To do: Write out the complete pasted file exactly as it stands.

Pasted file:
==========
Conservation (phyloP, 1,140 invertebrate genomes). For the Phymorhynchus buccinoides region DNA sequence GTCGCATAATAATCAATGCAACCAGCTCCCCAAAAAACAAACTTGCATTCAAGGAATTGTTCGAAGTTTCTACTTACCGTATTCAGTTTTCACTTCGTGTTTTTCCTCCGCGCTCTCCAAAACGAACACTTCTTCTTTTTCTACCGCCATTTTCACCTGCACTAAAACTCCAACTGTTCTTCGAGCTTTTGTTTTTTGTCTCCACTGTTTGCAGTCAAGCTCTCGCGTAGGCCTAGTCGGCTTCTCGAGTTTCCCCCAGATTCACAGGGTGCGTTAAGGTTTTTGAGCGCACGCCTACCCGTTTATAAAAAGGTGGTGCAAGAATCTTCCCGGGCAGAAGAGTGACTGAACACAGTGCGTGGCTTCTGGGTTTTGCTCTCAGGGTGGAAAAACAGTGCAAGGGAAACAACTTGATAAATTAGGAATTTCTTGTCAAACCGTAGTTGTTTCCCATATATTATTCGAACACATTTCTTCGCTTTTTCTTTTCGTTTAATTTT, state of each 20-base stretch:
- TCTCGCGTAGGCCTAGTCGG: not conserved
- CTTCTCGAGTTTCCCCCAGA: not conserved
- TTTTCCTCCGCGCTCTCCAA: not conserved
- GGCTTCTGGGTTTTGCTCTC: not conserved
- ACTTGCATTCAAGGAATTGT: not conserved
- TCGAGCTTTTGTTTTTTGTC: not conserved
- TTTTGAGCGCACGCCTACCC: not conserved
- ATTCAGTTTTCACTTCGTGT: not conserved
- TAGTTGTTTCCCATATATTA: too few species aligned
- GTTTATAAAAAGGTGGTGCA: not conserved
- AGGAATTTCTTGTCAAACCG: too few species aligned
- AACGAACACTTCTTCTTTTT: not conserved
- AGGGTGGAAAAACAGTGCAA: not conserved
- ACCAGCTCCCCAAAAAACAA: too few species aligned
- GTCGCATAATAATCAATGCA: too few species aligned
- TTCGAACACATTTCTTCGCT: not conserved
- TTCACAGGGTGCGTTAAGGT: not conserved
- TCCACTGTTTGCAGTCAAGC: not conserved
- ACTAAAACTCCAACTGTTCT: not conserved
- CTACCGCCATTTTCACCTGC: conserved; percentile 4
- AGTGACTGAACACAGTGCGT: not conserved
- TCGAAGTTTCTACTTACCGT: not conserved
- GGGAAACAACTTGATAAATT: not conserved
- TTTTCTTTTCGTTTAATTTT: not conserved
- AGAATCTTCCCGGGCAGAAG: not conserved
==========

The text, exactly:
Conservation (phyloP, 1,140 invertebrate genomes). For the Phymorhynchus buccinoides region DNA sequence GTCGCATAATAATCAATGCAACCAGCTCCCCAAAAAACAAACTTGCATTCAAGGAATTGTTCGAAGTTTCTACTTACCGTATTCAGTTTTCACTTCGTGTTTTTCCTCCGCGCTCTCCAAAACGAACACTTCTTCTTTTTCTACCGCCATTTTCACCTGCACTAAAACTCCAACTGTTCTTCGAGCTTTTGTTTTTTGTCTCCACTGTTTGCAGTCAAGCTCTCGCGTAGGCCTAGTCGGCTTCTCGAGTTTCCCCCAGATTCACAGGGTGCGTTAAGGTTTTTGAGCGCACGCCTACCCGTTTATAAAAAGGTGGTGCAAGAATCTTCCCGGGCAGAAGAGTGACTGAACACAGTGCGTGGCTTCTGGGTTTTGCTCTCAGGGTGGAAAAACAGTGCAAGGGAAACAACTTGATAAATTAGGAATTTCTTGTCAAACCGTAGTTGTTTCCCATATATTATTCGAACACATTTCTTCGCTTTTTCTTTTCGTTTAATTTT, state of each 20-base stretch:
- TCTCGCGTAGGCCTAGTCGG: not conserved
- CTTCTCGAGTTTCCCCCAGA: not conserved
- TTTTCCTCCGCGCTCTCCAA: not conserved
- GGCTTCTGGGTTTTGCTCTC: not conserved
- ACTTGCATTCAAGGAATTGT: not conserved
- TCGAGCTTTTGTTTTTTGTC: not conserved
- TTTTGAGCGCACGCCTACCC: not conserved
- ATTCAGTTTTCACTTCGTGT: not conserved
- TAGTTGTTTCCCATATATTA: too few species aligned
- GTTTATAAAAAGGTGGTGCA: not conserved
- AGGAATTTCTTGTCAAACCG: too few species aligned
- AACGAACACTTCTTCTTTTT: not conserved
- AGGGTGGAAAAACAGTGCAA: not conserved
- ACCAGCTCCCCAAAAAACAA: too few species aligned
- GTCGCATAATAATCAATGCA: too few species aligned
- TTCGAACACATTTCTTCGCT: not conserved
- TTCACAGGGTGCGTTAAGGT: not conserved
- TCCACTGTTTGCAGTCAAGC: not conserved
- ACTAAAACTCCAACTGTTCT: not conserved
- CTACCGCCATTTTCACCTGC: conserved; percentile 4
- AGTGACTGAACACAGTGCGT: not conserved
- TCGAAGTTTCTACTTACCGT: not conserved
- GGGAAACAACTTGATAAATT: not conserved
- TTTTCTTTTCGTTTAATTTT: not conserved
- AGAATCTTCCCGGGCAGAAG: not conserved